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Using Mediation To Resolve Disputes Is Growing In Popularity

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Despite the often heard phrase “see you in court,” more and more conflicts are actually being resolved through mediation, without going to trial. 

At the University of Washington School of Law, the 23rd annual Northwest Dispute Resolution Conference begins Thursday featuring more than 40 national experts in the field of dispute resolution.UW Law School professor Alan Kirtley  says the alternative dispute resolution movement  in the Northwest has come a long way since its beginning in the early 1990s. He says initially it was mainly used in divorce and other family law cases. Now, courts often require it at least be tried in other civil cases as well.

He says whether it's used to come up with a parenting plan in a divorce case or resolve a landlord tenant dispute, it can have distinct advantages over the win or lose outcome of a trial.

“Because in mediation parties retain control of the outcome, there is no settlement unless all parties agree. So, you’re not turning control over to a judge or an arbitrator and people really like that,” Kirtley said.

Kirtley says, although mediation is gaining in popularity, the idea of coming together to reach a solution, does kind of go against the grain in the United States. 

“I mean, we are a very individualistic society.  It’s much different in other societies where it’s a public embarrassment if you have to take a dispute to court, because folks can’t figure it out on their own somehow,” Kirtley said.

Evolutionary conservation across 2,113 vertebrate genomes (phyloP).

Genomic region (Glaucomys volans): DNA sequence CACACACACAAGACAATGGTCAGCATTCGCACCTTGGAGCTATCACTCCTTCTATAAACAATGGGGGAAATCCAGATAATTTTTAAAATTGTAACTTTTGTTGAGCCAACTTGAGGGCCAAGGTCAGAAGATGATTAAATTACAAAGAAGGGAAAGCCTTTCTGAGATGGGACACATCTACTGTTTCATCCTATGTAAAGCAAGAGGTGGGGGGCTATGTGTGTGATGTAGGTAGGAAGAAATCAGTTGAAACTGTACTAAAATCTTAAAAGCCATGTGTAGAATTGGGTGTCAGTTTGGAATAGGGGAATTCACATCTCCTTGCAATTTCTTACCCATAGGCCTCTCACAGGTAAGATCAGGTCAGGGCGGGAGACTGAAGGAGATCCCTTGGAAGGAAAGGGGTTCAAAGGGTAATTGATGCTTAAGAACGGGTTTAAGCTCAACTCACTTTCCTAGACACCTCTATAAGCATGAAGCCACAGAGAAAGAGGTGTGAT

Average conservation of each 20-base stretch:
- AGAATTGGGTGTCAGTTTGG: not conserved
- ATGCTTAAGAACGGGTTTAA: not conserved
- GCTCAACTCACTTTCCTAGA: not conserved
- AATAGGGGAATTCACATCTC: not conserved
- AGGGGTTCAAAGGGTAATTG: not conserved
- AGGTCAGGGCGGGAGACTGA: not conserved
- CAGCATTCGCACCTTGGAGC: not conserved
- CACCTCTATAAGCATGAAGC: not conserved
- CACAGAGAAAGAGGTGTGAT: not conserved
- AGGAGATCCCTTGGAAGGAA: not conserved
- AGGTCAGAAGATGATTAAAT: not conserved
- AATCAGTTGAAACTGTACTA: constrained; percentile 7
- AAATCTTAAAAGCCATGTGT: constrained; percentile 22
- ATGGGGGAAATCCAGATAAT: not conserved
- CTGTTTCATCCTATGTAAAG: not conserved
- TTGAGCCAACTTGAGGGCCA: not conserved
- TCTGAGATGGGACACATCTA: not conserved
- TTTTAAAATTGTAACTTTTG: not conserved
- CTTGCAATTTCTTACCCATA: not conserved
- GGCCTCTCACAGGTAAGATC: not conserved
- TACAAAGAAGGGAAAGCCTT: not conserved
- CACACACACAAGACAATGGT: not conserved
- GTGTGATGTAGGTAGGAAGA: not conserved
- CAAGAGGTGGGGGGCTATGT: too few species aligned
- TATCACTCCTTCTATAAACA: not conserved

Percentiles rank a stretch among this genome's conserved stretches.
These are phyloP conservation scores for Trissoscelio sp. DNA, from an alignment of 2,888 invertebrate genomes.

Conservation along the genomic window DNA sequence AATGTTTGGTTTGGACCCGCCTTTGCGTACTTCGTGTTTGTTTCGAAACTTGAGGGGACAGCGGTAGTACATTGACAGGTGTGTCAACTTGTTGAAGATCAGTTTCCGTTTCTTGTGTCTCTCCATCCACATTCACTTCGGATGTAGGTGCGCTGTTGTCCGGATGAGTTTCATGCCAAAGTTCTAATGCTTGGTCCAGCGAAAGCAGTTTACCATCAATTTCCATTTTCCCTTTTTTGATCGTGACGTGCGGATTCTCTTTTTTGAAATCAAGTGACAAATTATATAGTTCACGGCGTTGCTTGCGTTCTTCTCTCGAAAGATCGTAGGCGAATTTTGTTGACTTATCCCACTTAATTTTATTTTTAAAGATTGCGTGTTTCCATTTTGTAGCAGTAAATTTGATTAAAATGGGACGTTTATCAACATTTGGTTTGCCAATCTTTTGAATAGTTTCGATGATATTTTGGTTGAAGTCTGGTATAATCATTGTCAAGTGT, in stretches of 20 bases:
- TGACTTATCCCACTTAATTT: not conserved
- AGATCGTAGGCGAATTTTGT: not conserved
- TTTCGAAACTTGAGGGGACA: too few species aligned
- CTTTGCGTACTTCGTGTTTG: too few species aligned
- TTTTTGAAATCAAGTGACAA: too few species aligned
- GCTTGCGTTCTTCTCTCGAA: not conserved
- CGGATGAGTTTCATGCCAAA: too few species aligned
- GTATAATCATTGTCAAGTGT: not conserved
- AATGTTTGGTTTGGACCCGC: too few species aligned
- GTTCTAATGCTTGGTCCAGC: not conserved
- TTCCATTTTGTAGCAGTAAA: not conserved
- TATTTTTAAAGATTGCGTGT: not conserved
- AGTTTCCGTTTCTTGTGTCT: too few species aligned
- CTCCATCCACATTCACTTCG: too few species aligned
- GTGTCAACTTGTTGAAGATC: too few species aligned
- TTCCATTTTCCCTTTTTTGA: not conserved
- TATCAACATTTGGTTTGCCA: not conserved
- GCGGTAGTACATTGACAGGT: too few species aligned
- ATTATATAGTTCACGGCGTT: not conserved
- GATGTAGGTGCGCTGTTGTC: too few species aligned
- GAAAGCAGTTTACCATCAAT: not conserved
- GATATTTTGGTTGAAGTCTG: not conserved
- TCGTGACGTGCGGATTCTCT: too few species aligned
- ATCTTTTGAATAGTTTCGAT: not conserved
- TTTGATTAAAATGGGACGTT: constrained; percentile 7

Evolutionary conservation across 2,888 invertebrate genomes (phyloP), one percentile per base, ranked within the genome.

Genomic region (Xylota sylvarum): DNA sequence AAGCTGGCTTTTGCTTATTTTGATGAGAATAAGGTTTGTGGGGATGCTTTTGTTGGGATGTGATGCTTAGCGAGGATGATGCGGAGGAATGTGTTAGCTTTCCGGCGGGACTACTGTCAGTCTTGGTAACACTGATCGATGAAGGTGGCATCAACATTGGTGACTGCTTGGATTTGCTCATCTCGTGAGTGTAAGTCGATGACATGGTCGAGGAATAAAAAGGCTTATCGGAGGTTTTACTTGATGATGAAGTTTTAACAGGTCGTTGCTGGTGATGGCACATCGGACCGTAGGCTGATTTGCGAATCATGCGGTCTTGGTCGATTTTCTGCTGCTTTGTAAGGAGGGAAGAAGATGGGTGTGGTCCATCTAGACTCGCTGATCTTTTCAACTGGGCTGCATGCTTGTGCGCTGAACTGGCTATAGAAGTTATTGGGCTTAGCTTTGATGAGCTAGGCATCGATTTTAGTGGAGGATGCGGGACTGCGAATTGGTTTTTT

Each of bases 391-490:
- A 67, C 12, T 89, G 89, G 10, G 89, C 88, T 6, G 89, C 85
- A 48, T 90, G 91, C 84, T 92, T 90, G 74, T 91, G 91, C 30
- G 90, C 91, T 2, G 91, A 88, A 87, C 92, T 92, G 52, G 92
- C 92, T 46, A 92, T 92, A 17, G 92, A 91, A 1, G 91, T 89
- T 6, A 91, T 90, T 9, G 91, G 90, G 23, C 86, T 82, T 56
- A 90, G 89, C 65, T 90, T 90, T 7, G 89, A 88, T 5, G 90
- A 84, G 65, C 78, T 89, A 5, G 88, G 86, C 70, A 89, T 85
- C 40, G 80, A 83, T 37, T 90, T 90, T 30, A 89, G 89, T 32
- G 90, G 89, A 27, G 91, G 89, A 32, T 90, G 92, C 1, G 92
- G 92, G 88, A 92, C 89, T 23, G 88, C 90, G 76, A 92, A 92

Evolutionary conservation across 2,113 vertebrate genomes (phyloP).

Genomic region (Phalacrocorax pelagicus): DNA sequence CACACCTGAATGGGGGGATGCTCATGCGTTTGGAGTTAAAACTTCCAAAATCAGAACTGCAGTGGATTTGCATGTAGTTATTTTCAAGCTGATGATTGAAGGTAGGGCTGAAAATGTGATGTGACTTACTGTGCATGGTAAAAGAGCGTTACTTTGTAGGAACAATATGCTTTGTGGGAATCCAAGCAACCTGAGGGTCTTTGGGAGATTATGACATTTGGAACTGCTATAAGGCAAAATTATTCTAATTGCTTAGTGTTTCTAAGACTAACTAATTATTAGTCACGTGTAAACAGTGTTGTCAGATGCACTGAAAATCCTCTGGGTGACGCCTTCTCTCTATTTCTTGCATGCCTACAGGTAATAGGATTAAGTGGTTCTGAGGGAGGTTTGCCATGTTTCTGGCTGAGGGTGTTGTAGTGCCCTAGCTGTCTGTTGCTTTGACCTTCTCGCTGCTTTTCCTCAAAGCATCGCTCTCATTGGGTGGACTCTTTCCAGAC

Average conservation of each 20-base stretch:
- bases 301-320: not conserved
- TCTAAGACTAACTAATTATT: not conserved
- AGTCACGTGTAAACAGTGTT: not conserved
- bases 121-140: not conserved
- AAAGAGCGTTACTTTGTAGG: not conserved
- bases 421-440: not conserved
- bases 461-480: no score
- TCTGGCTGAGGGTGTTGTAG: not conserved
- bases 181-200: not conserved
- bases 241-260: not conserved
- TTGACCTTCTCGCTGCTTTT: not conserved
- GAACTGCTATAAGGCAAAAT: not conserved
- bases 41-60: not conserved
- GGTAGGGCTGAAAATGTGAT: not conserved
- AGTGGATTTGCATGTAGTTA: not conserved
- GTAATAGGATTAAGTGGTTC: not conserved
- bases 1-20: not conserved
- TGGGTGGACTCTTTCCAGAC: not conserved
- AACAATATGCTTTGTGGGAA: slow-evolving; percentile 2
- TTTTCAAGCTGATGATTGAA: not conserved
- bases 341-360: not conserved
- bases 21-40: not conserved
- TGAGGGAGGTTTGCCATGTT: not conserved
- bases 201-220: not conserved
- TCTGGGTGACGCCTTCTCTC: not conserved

He says this year's topics do seem to reflect the current climate.  One presentation is called "How to Think about Political Conflict." Another one is called "Dealing with Narcissists in Mediation."

Kirtley teaches a class in dispute resolution and has mediated more than a thousand cases. He says the key to being a successful mediator is learning to listen and empathize with both parties, then convincing them to move on with their lives.

"You know, dealing a bit with with what happened and letting people vent a little bit about it, but mediation is really about focusing on the future," he said.

Kirtley does acknowledge that mediation doesn't work in every case and sometimes the better option is to go to court.

Paula reports on groundbreaking legal decisions in Washington State and on trends in crime and law enforcement. She’s been at KNKX since 1989 and has covered the Law and Justice beat for the past 15 years. Paula grew up in Idaho and, prior to KNKX, worked in public radio and television in Boise, San Francisco and upstate New York.
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